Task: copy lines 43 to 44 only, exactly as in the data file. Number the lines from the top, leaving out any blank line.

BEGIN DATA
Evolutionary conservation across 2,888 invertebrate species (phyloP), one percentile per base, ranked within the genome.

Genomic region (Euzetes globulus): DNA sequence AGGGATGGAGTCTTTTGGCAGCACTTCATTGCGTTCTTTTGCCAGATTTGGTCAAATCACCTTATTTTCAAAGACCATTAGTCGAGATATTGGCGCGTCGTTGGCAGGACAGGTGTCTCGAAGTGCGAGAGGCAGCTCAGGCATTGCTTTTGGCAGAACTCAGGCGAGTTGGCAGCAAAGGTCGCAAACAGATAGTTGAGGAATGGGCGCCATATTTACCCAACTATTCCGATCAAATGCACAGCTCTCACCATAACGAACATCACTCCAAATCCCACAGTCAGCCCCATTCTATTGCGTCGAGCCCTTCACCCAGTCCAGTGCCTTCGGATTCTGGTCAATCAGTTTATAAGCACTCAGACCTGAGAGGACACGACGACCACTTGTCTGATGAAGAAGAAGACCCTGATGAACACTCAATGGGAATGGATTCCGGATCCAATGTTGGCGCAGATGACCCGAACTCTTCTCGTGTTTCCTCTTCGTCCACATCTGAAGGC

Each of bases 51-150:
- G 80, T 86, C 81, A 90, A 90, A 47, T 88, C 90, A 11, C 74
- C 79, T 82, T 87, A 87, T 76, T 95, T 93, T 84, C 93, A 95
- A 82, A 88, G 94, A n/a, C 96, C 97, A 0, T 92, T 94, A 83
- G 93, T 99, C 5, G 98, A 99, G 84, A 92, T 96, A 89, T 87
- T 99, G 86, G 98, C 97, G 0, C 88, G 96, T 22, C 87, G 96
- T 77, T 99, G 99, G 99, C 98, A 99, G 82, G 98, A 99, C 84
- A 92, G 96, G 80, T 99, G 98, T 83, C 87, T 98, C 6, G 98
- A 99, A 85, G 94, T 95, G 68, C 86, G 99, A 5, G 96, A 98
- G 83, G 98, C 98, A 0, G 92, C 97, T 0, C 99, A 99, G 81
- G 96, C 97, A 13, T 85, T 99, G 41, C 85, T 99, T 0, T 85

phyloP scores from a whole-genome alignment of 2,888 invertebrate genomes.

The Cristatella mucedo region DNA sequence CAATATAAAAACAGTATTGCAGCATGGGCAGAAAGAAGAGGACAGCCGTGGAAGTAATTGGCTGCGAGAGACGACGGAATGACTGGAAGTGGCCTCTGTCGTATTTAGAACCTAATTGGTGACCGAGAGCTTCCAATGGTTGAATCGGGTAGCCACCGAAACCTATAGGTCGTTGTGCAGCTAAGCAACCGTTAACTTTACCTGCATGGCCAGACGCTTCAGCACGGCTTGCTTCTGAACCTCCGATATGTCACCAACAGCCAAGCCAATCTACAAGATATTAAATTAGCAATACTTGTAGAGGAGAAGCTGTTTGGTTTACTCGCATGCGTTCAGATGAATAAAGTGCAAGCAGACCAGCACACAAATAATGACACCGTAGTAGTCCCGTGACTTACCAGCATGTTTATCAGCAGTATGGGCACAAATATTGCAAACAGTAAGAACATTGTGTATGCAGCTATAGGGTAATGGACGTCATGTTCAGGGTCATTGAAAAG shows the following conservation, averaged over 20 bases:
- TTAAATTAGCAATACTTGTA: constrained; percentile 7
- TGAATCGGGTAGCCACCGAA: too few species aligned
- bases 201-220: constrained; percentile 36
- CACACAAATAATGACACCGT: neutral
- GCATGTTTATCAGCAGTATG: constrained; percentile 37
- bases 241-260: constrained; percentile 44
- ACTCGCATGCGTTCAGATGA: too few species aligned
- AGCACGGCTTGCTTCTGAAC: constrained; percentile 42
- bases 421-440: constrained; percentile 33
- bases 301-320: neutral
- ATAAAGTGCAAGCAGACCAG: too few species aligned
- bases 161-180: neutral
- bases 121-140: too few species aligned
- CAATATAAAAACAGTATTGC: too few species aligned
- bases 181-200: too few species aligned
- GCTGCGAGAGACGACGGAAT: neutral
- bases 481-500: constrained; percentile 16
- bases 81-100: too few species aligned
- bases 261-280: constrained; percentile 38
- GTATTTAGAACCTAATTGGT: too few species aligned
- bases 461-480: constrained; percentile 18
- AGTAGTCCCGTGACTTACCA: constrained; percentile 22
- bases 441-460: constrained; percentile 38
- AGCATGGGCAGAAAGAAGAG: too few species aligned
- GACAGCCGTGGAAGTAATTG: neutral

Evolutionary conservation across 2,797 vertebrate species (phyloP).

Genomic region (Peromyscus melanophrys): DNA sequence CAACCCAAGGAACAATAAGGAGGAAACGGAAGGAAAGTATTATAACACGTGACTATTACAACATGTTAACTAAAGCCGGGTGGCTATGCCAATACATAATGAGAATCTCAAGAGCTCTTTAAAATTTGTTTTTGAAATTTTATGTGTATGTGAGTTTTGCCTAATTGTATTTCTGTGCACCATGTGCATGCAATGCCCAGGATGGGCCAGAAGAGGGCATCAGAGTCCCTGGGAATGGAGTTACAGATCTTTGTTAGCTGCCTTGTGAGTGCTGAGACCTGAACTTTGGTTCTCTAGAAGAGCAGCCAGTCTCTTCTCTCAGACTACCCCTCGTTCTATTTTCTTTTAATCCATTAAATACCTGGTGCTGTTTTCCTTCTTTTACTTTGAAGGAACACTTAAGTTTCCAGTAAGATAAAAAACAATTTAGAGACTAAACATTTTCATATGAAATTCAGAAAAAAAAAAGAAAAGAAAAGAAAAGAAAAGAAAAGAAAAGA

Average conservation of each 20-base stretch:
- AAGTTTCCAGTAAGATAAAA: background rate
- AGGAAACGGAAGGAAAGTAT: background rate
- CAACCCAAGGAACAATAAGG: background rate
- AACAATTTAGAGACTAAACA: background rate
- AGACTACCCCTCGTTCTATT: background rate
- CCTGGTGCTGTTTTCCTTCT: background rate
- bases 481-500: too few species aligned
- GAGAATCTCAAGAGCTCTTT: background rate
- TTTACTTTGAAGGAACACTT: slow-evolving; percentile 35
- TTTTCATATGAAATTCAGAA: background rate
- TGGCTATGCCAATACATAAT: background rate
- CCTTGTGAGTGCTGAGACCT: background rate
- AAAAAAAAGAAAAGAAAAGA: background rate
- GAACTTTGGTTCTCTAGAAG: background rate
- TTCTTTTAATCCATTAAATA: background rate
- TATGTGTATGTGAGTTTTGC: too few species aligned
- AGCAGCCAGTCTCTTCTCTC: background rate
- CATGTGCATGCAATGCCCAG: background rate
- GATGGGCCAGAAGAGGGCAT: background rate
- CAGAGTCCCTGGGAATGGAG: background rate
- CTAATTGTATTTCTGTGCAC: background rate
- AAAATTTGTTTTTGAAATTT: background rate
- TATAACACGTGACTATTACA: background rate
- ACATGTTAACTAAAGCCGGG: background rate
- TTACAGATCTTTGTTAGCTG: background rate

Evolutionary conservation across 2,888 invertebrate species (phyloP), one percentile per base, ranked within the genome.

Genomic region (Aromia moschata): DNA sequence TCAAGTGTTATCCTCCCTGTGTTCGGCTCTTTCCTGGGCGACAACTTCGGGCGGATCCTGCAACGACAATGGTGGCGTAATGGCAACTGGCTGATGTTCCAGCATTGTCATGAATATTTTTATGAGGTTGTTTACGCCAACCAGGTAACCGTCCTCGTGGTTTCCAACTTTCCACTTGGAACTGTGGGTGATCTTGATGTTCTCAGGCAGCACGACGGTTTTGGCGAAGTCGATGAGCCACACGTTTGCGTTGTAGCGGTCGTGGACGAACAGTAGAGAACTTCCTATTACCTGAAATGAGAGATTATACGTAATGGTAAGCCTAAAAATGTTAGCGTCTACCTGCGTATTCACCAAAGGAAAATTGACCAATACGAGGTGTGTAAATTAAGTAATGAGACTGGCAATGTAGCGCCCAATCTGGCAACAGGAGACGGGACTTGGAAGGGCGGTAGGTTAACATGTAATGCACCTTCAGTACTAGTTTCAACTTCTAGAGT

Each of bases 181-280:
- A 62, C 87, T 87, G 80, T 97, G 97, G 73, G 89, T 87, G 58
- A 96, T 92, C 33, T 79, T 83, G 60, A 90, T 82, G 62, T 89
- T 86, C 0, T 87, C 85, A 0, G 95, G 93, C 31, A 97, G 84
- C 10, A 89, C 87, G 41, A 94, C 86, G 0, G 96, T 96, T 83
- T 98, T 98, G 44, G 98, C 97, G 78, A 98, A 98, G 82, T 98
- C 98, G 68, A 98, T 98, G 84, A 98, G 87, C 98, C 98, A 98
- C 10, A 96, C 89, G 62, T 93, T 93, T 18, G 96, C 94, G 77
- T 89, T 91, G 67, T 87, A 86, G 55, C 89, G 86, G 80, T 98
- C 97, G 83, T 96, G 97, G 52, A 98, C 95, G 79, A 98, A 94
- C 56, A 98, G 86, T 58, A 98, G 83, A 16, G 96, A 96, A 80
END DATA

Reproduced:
Average conservation of each 20-base stretch:
- AAGTTTCCAGTAAGATAAAA: background rate